Melbourne International Film Festival 2011: Program Launch

5 Jul

Waiting for MIFF (Film: Little Furniture)

The 5pm launch of the Melbourne International Film Festival launch was held at the Toff in Town today. We managed to sneak past the 3 bug-eyed publicists (is there any other kind) on the door and straight into the packed room. If they had of stopped us, we wouldn’t have had a problem (because we were totally invited) but I think at that stage they had relinquished to the pushy molasses of black that knew they should be there. Because they were totally invited.

Robert Doyle and Geoffrey Rush both made excellent speeches, highlighting the value of festivals such as this to the cultural life of Melbourne and individual development of its artistic souls. Geoffrey Rush made the telling observation that 3 of his top 10 films of all time, he saw at his first MIFF, in 1972 for those who are counting, and all 10 were seen at festivals. An experience that rung a bell with this writer: Symbol, Funky Forest and Bibliotheque Pascal being 3 of my favourites. All seen at film festivals. None of which were released in the theatres.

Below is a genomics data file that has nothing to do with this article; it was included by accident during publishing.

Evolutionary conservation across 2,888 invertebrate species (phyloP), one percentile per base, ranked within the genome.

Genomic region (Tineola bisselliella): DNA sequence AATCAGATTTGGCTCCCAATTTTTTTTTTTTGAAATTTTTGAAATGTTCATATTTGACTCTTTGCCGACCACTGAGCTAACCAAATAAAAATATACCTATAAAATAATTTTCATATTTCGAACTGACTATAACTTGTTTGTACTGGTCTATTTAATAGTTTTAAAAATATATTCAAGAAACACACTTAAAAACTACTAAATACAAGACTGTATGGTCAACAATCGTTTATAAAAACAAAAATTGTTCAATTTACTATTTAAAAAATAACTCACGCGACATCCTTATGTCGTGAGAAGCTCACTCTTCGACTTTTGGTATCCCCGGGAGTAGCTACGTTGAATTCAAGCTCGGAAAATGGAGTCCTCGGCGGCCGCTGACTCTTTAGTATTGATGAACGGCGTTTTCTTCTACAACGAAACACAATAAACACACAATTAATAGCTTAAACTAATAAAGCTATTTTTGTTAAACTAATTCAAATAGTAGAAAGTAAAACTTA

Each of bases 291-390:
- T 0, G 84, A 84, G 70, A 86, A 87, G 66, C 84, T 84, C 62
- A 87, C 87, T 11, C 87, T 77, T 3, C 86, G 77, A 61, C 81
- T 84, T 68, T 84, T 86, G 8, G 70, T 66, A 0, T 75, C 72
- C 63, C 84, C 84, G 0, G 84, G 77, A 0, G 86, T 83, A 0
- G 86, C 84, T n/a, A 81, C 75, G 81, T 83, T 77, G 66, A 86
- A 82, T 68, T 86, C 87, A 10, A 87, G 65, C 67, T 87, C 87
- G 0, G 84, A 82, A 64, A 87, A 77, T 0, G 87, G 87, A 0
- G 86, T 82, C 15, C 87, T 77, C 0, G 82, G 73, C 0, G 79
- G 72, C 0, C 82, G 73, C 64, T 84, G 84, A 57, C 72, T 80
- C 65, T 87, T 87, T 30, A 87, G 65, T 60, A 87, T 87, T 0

Geoffrey is celebrating his 60th birthday this year, as is MIFF. To celebrate the occassion a many tiered cake was rolled out and the media and industry crowd sung happy birthday – in the typically cool way you’d expect from a Melbourne artistic crowd. Still it was nice. Robert Doyle’s preceeding speech highlighted his love for the festival, and misperception of Melbourne as sports mad town, where our top 2 festivals are the Melbourne International Film Festival and the event we we’re all gathered there to enjoy the bar tab of.

MIFF's 2011 Artistic Director, Michelle Carey.